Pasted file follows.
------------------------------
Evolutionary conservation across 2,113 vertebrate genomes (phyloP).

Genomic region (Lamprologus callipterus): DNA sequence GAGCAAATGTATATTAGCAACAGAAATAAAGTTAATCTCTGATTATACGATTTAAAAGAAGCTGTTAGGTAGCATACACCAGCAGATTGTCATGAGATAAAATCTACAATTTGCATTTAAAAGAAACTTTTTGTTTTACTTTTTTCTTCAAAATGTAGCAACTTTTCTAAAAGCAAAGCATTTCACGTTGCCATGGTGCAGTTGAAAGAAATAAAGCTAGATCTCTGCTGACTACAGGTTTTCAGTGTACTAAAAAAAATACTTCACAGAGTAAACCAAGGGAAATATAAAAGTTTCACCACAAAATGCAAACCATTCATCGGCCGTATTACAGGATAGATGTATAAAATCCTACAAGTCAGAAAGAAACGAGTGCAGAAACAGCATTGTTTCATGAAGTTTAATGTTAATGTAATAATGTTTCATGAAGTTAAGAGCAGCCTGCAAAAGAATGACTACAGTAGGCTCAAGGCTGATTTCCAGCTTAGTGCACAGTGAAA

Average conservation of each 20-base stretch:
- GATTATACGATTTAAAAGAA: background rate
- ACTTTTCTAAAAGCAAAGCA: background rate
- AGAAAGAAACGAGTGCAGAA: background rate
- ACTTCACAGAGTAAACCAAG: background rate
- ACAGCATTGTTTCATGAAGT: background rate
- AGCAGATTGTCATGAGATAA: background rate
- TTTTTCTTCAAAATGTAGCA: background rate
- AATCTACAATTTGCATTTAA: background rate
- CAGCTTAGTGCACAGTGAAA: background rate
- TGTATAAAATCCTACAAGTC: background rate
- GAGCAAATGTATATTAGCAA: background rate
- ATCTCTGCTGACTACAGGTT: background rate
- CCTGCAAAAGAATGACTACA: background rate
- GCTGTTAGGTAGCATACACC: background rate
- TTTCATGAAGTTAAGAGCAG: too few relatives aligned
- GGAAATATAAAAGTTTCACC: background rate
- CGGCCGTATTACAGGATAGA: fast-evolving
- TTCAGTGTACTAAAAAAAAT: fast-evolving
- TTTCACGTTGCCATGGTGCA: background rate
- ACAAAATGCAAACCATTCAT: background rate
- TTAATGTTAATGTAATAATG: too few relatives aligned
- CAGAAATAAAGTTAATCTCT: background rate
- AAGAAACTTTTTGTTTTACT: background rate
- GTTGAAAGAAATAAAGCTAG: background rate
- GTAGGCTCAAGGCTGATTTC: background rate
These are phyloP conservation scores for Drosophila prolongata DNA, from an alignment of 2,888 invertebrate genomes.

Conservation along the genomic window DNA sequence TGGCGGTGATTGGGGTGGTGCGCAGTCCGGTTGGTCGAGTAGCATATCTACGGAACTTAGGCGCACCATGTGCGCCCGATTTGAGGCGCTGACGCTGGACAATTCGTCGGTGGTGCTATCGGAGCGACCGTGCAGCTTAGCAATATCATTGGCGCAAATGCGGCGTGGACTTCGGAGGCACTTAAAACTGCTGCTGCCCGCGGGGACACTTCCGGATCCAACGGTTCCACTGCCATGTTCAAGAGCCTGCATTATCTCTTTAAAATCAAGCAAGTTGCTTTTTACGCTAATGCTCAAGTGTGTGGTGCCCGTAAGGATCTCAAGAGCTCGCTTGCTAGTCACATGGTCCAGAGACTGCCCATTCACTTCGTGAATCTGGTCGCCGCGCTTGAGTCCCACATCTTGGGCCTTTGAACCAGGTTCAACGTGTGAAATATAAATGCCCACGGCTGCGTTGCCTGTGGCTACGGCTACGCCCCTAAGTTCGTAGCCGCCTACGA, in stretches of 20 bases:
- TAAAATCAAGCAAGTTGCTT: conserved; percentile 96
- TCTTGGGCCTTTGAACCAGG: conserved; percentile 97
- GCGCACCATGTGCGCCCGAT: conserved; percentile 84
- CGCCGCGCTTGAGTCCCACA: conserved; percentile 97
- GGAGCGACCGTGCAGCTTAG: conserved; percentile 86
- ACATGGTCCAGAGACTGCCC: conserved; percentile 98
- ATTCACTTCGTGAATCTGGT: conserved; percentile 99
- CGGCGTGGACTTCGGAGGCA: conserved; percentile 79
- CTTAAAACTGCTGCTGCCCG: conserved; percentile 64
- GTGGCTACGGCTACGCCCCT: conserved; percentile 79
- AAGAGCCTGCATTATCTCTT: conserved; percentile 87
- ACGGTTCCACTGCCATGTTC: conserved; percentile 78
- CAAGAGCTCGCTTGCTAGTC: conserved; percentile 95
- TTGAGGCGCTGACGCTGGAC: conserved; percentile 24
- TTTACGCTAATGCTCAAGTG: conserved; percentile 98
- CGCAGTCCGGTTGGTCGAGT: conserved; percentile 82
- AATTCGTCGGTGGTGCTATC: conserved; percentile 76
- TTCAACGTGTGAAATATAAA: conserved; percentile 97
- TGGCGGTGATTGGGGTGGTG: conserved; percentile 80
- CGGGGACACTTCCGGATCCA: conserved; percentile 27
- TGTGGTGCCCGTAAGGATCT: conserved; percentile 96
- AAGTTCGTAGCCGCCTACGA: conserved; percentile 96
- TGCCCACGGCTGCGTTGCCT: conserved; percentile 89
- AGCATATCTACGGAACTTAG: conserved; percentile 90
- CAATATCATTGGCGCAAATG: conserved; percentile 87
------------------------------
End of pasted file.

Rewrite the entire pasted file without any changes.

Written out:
Evolutionary conservation across 2,113 vertebrate genomes (phyloP).

Genomic region (Lamprologus callipterus): DNA sequence GAGCAAATGTATATTAGCAACAGAAATAAAGTTAATCTCTGATTATACGATTTAAAAGAAGCTGTTAGGTAGCATACACCAGCAGATTGTCATGAGATAAAATCTACAATTTGCATTTAAAAGAAACTTTTTGTTTTACTTTTTTCTTCAAAATGTAGCAACTTTTCTAAAAGCAAAGCATTTCACGTTGCCATGGTGCAGTTGAAAGAAATAAAGCTAGATCTCTGCTGACTACAGGTTTTCAGTGTACTAAAAAAAATACTTCACAGAGTAAACCAAGGGAAATATAAAAGTTTCACCACAAAATGCAAACCATTCATCGGCCGTATTACAGGATAGATGTATAAAATCCTACAAGTCAGAAAGAAACGAGTGCAGAAACAGCATTGTTTCATGAAGTTTAATGTTAATGTAATAATGTTTCATGAAGTTAAGAGCAGCCTGCAAAAGAATGACTACAGTAGGCTCAAGGCTGATTTCCAGCTTAGTGCACAGTGAAA

Average conservation of each 20-base stretch:
- GATTATACGATTTAAAAGAA: background rate
- ACTTTTCTAAAAGCAAAGCA: background rate
- AGAAAGAAACGAGTGCAGAA: background rate
- ACTTCACAGAGTAAACCAAG: background rate
- ACAGCATTGTTTCATGAAGT: background rate
- AGCAGATTGTCATGAGATAA: background rate
- TTTTTCTTCAAAATGTAGCA: background rate
- AATCTACAATTTGCATTTAA: background rate
- CAGCTTAGTGCACAGTGAAA: background rate
- TGTATAAAATCCTACAAGTC: background rate
- GAGCAAATGTATATTAGCAA: background rate
- ATCTCTGCTGACTACAGGTT: background rate
- CCTGCAAAAGAATGACTACA: background rate
- GCTGTTAGGTAGCATACACC: background rate
- TTTCATGAAGTTAAGAGCAG: too few relatives aligned
- GGAAATATAAAAGTTTCACC: background rate
- CGGCCGTATTACAGGATAGA: fast-evolving
- TTCAGTGTACTAAAAAAAAT: fast-evolving
- TTTCACGTTGCCATGGTGCA: background rate
- ACAAAATGCAAACCATTCAT: background rate
- TTAATGTTAATGTAATAATG: too few relatives aligned
- CAGAAATAAAGTTAATCTCT: background rate
- AAGAAACTTTTTGTTTTACT: background rate
- GTTGAAAGAAATAAAGCTAG: background rate
- GTAGGCTCAAGGCTGATTTC: background rate
These are phyloP conservation scores for Drosophila prolongata DNA, from an alignment of 2,888 invertebrate genomes.

Conservation along the genomic window DNA sequence TGGCGGTGATTGGGGTGGTGCGCAGTCCGGTTGGTCGAGTAGCATATCTACGGAACTTAGGCGCACCATGTGCGCCCGATTTGAGGCGCTGACGCTGGACAATTCGTCGGTGGTGCTATCGGAGCGACCGTGCAGCTTAGCAATATCATTGGCGCAAATGCGGCGTGGACTTCGGAGGCACTTAAAACTGCTGCTGCCCGCGGGGACACTTCCGGATCCAACGGTTCCACTGCCATGTTCAAGAGCCTGCATTATCTCTTTAAAATCAAGCAAGTTGCTTTTTACGCTAATGCTCAAGTGTGTGGTGCCCGTAAGGATCTCAAGAGCTCGCTTGCTAGTCACATGGTCCAGAGACTGCCCATTCACTTCGTGAATCTGGTCGCCGCGCTTGAGTCCCACATCTTGGGCCTTTGAACCAGGTTCAACGTGTGAAATATAAATGCCCACGGCTGCGTTGCCTGTGGCTACGGCTACGCCCCTAAGTTCGTAGCCGCCTACGA, in stretches of 20 bases:
- TAAAATCAAGCAAGTTGCTT: conserved; percentile 96
- TCTTGGGCCTTTGAACCAGG: conserved; percentile 97
- GCGCACCATGTGCGCCCGAT: conserved; percentile 84
- CGCCGCGCTTGAGTCCCACA: conserved; percentile 97
- GGAGCGACCGTGCAGCTTAG: conserved; percentile 86
- ACATGGTCCAGAGACTGCCC: conserved; percentile 98
- ATTCACTTCGTGAATCTGGT: conserved; percentile 99
- CGGCGTGGACTTCGGAGGCA: conserved; percentile 79
- CTTAAAACTGCTGCTGCCCG: conserved; percentile 64
- GTGGCTACGGCTACGCCCCT: conserved; percentile 79
- AAGAGCCTGCATTATCTCTT: conserved; percentile 87
- ACGGTTCCACTGCCATGTTC: conserved; percentile 78
- CAAGAGCTCGCTTGCTAGTC: conserved; percentile 95
- TTGAGGCGCTGACGCTGGAC: conserved; percentile 24
- TTTACGCTAATGCTCAAGTG: conserved; percentile 98
- CGCAGTCCGGTTGGTCGAGT: conserved; percentile 82
- AATTCGTCGGTGGTGCTATC: conserved; percentile 76
- TTCAACGTGTGAAATATAAA: conserved; percentile 97
- TGGCGGTGATTGGGGTGGTG: conserved; percentile 80
- CGGGGACACTTCCGGATCCA: conserved; percentile 27
- TGTGGTGCCCGTAAGGATCT: conserved; percentile 96
- AAGTTCGTAGCCGCCTACGA: conserved; percentile 96
- TGCCCACGGCTGCGTTGCCT: conserved; percentile 89
- AGCATATCTACGGAACTTAG: conserved; percentile 90
- CAATATCATTGGCGCAAATG: conserved; percentile 87